This year has been rife with anxiety about inflation. Economist Lawrence Summers sent up an early warning flare in March, speculating that debt-financed government coronavirus pandemic relief payments could overheat the economy. Summers got some vindication from consumer price index numbers this summer, including 5.4% annualized CPI growth in June.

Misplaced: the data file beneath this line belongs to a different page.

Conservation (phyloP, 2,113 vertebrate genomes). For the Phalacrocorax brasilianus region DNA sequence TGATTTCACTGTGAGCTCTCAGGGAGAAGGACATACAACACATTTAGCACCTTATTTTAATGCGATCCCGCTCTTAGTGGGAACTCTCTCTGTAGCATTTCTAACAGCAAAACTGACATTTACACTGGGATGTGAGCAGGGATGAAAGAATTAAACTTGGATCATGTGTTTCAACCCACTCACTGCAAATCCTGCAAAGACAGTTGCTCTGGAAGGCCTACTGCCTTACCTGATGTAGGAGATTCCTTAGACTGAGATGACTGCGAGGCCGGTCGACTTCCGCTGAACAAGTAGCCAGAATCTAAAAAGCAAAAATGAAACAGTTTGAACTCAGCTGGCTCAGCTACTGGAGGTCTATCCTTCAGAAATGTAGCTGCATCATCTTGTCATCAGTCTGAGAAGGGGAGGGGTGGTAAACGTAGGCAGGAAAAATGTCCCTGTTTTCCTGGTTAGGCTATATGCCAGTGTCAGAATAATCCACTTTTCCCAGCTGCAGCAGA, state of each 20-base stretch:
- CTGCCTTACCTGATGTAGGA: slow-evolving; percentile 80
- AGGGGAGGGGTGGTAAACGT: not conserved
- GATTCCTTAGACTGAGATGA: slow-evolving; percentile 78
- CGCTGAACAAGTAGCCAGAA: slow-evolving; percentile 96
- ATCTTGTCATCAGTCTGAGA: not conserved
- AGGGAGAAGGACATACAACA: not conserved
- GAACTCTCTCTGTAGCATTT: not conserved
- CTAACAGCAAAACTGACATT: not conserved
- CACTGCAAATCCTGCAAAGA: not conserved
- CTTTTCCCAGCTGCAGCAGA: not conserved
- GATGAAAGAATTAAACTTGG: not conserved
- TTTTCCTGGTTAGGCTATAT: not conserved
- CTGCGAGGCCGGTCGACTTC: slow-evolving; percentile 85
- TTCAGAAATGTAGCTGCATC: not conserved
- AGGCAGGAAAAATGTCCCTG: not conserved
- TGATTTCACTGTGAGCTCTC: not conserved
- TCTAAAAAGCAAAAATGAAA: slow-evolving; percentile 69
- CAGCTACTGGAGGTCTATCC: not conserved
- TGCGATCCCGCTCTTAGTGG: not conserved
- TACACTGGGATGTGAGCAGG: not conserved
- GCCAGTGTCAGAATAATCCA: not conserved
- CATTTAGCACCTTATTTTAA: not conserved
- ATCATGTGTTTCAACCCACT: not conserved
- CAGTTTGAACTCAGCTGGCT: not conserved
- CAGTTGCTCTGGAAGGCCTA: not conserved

Inflation terrifies people for a lot of reasons, including its erosion of the purchasing power of wages and the value of dollar-denominated debt. But in May, a leading foreign exchange trader named Stanley Druckenmiller warned of an even bigger long-term risk of inflation: That it might threaten the U.S. dollar’s status as the world’s dominant “reserve currency.” The U.S. dollar is overwhelmingly the preferred currency for international trade – for instance, the huge global oil trade is dollar denominated and settled. The dollar is also the most widely held foreign currency in central banks. This produces major economic benefits for Americans – what has come to be known as the “exorbitant privilege” of the dollar – and its decline could harm the U.S. economy.
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